Thirty-three missing Turkish Cypriots laid to rest after 42 years

Some 1,500 Greek Cypriots and 500 Turkish Cypriots disappeared during the Greek invasion, as well as in armed clashes between the two communities during the mid-1960s.

By: AP | Nicosia | Published:August 15, 2016 8:41 pm
Turkish Cypriot villagers, Turkish Cypriot, turkey invasion, ethnic war turkey, turkey 1974, greeks, world news Turkish Soldiers carry the coffins with the remains of 33 Turkish Cypriots missing persons who where killed on 1974, during a funeral service in Taskent village, in the Turkish Cypriot breakaway northern part of the ethnically-divided island of Cyprus. (AP Photo)

The remains of 33 Turkish Cypriot villagers who were shot and killed after being taken off two buses during Turkey’s 1974 invasion of ethnically divided Cyprus were laid to rest on Monday, two years after being discovered down a mineshaft.

Gulden Plumer Kucuk, the Turkish Cypriot member of the Committee on Missing Persons, told The Associated Press the mass burial in Tashkent village in the island’s breakaway Turkish Cypriot north came exactly 42 years after they were killed by Greek Cypriots.

The remains of 45 other people who had also been aboard the buses were buried in the village in 2014. There are numerous accounts of mass killings of civilians in Cyprus by both Greek Cypriots and Turks, especially during the invasion that split the island.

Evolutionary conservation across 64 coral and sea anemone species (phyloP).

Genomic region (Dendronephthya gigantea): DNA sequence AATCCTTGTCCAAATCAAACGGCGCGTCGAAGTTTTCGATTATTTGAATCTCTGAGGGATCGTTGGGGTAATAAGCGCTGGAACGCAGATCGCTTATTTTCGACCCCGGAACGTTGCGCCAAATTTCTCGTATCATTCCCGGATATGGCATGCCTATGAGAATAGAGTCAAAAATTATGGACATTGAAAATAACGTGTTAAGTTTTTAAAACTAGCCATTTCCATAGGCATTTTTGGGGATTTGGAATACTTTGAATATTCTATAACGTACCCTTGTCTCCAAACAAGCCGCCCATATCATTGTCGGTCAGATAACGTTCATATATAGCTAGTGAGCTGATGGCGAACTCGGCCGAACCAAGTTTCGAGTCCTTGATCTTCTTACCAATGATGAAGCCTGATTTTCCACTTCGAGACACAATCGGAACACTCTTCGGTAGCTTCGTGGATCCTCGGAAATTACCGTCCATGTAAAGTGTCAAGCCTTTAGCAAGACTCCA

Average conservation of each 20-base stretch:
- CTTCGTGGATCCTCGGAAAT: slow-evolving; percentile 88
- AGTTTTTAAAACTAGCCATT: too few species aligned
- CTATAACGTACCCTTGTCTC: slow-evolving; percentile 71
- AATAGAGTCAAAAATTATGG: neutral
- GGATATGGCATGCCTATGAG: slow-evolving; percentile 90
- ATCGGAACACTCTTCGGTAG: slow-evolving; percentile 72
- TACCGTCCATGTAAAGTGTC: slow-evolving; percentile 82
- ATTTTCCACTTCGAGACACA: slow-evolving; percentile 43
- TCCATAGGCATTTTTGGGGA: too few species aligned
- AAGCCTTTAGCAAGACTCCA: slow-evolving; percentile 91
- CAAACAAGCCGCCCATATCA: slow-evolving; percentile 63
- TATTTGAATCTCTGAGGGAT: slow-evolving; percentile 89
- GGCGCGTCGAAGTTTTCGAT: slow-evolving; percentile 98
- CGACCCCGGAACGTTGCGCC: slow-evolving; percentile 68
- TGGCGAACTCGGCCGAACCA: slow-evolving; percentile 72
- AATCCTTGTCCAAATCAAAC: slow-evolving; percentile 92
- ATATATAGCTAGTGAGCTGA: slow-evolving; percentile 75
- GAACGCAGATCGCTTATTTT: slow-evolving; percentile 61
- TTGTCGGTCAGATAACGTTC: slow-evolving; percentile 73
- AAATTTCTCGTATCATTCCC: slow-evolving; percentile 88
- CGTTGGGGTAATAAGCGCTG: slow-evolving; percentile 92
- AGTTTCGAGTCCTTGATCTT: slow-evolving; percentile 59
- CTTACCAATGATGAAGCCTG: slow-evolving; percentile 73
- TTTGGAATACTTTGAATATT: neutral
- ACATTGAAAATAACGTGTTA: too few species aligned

Some 1,500 Greek Cypriots and 500 Turkish Cypriots disappeared during the invasion, as well as in armed clashes between the two communities during the mid-1960s.

According to official figures, the remains of 1,000 missing persons have been unearthed. Some 680 people have so far been identified, but 200 Turkish Cypriots and around 800 Greek Cypriots remain missing.

Kucuk said a spokesman told those gathered at the burial on Monday that relatives are glad the dead now rest in peace and that they can hear their families’ prayers nearby instead of the heavy trucks driving over their earlier mass grave. Kucuk said the bodies had been moved after a lone survivor told United Nations officials of the killings. The remains were found decades later.

Progress has been made in the search for those who are still missing inside areas controlled by the over 35,000 troops Turkey still maintains in the breakaway north, Kucuk said. But she said some of the missing may never been found.

“We have to be honest that some burial places have been lost because of construction that has taken place over the decades,” Kucuk said.

Officials from both sides have appealed to those with knowledge of possible burial sites to provide information anonymously as many relatives are dying without ever being told the exact circumstances of the disappearance of their loved ones.

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